Réné looked fixedly at the king, and replied merely by these words:

“A week ago, your majesty.”

“Some enemy?” asked the king.

“Yes,” replied Réné, “an enemy whom your majesty knows and who knows your majesty.”

“As a matter of fact,” said Henry, “I think I have heard this mentioned, but I am ignorant of the details which your friend has to reveal. Tell them to me.”

“Well, a perfumed apple was offered to the Prince of Condé. Fortunately, however, when it was brought to him his physician was with him. He took it from the hands of the messenger and smelled it to test its odor and soundness. Two days later a gangrene swelling of the face, an extravasation of the blood, a running sore which ate away his face, were the price of his devotion or the result of his imprudence.”

“Unfortunately,” replied Henry, “being half Catholic already, I have lost all influence over Monsieur de Condé. Your friend was wrong, therefore, in addressing himself to me.”

“It was not only in regard to the Prince de Condé that your majesty could be of use to my friend, but in regard to the Prince de Porcian also, the brother of the one who was poisoned.”

“Ah!” exclaimed Charlotte, “do you know, Réné, that your stories partake of the gruesome? You plead at a poor time. It is late, your conversation is death-like. Really, your perfumes are worth more.” Charlotte again extended her hand towards the opiate box.

“Madame,” said Réné, “before testing that, as you are about to do, hear what cruel results wicked men can draw from it.”

“Really, Réné,” said the baroness, “you are funereal this evening.”

Henry frowned, but he understood that Réné wished to reach a goal which he did not yet see, and he resolved to push towards this end the conversation which awakened in him such painful memories.

“And,” he continued, “you knew the details of the poisoning of the Prince de Porcian?”

“Yes,” said he. “It is known that every night he left a lamp burning near his bed; the oil was poisoned and he was asphyxiated.”

Henry clinched his fingers, which were damp with perspiration.

“So,” he murmured, “he whom you call your friend knows not only the details of the poisoning, but the author of it?”

“Yes, and it is for this reason that he wished to ask you if you would use over the Prince of Porcian the remains of that influence and have the murderer pardoned for the death of his brother.”

“Unfortunately,” replied Henry, “still being half Huguenot, I have no influence over Monsieur le Prince de Porcian; your friend therefore would have done wrong in speaking to me.”

“But what do you think of the intentions of Monsieur le Prince de Condé and of Monsieur de Porcian?”

“How should I know their intentions, Réné? God, whom I may know, has not given me the privilege of reading their hearts.”

“Your majesty must ask yourself,” said the Florentine calmly. “Is there not in the life of your majesty some event so gloomy that it can serve as a test of clemency, so painful that it is a touchstone for generosity?”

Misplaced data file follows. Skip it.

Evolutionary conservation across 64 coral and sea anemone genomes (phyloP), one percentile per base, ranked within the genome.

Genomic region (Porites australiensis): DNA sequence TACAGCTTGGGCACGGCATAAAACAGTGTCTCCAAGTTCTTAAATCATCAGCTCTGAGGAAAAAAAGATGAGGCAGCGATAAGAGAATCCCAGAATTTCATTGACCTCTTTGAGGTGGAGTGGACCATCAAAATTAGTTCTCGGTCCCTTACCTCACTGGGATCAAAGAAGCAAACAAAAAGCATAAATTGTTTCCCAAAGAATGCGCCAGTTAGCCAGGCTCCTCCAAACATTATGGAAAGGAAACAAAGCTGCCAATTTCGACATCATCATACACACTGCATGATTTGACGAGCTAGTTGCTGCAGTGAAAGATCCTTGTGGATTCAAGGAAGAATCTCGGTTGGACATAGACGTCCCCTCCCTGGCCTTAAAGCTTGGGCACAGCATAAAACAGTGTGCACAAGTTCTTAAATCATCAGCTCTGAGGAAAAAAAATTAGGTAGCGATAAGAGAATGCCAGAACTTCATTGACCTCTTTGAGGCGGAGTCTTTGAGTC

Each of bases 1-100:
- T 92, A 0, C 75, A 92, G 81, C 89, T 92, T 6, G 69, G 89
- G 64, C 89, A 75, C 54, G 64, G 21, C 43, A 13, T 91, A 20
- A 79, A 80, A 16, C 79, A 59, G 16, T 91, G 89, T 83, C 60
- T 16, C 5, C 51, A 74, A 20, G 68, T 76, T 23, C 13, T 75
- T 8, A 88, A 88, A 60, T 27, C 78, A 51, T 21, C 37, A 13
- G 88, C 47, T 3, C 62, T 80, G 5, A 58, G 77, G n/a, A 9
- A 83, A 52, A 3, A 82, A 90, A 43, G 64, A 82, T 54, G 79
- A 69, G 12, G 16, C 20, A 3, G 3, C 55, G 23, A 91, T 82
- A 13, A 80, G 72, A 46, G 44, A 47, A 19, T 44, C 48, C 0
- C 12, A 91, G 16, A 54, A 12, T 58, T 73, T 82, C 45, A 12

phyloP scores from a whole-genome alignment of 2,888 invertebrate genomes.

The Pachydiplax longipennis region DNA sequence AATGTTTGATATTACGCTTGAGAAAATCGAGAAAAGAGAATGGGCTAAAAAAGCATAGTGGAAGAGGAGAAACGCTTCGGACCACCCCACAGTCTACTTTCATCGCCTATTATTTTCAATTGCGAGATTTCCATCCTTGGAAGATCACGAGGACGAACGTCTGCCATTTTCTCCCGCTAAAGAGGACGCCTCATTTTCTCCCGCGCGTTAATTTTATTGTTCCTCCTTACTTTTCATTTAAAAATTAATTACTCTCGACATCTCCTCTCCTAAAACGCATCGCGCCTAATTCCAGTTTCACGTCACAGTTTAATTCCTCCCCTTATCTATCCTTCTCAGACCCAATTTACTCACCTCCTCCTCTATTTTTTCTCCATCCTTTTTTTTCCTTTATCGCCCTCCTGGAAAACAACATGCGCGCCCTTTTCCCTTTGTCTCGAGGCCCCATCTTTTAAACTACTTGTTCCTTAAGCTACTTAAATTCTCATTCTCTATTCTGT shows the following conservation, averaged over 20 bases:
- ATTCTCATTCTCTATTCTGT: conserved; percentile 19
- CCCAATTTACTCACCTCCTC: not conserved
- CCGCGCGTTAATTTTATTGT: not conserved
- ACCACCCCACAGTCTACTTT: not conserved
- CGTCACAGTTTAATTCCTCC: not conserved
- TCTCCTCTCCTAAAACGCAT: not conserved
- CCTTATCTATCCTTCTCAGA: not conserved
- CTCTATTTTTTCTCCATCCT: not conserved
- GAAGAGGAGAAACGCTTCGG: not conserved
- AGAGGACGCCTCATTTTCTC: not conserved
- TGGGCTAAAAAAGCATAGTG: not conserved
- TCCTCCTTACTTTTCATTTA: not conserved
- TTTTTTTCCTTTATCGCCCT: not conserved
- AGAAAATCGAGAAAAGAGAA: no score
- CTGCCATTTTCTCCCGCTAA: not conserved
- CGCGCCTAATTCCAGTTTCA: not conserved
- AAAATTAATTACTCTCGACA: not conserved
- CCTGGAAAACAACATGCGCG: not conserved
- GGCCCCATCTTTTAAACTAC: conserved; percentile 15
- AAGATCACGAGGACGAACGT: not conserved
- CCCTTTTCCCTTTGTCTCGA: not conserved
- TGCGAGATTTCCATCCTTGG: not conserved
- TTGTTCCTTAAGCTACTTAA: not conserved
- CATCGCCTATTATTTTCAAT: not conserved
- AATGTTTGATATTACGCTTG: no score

These words were uttered in a tone which made Charlotte herself tremble. It was an allusion so direct, so pointed, that the young woman turned aside to hide her blush, and to avoid meeting Henry’s eyes. Henry made a supreme effort over himself; his forehead, which during the words of the Florentine wore threatening lines, unbent, and he changed the dignified, filial grief which tightened his heart into vague meditation.

“In my life,” said he, “a gloomy circumstance — no, Réné, no; I remember in my youth only folly and carelessness mingled with more or less cruel necessity imposed on every one by the demands of nature and the proofs of God.”

Réné in turn became constrained as he glanced from Henry to Charlotte, as though to rouse the one and hold back the other; for Charlotte had returned to her toilet to hide the anxiety caused by their conversation, and had again extended her hand towards the opiate box.

“But, sire, if you were the brother of the Prince of Porcian or the son of the Prince of Condé, and if they had poisoned your brother or assassinated your father”— Charlotte uttered a slight cry and raised the opiate to her lips. Réné saw the gesture, but this time he stopped her neither by word nor gesture; he merely exclaimed:

“In Heaven’s name, sire, answer! Sire, if you were in their place what would you do?”

Henry recovered himself. With trembling hand he wiped his forehead, on which stood drops of cold perspiration, and rising to his full height, replied in the midst of the silence which until then had held Réné and Charlotte:

“If I were in their place, and if I were sure of being king, that is, sure of representing God on earth, I would act like God, I should pardon.”

“Madame,” cried Réné, snatching the opiate from the hands of Madame de Sauve, “madame, give me back this box; my messenger boy, I see, has made a mistake in it. To-morrow I will send you another.”

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Last updated Saturday, March 1, 2014 at 20:37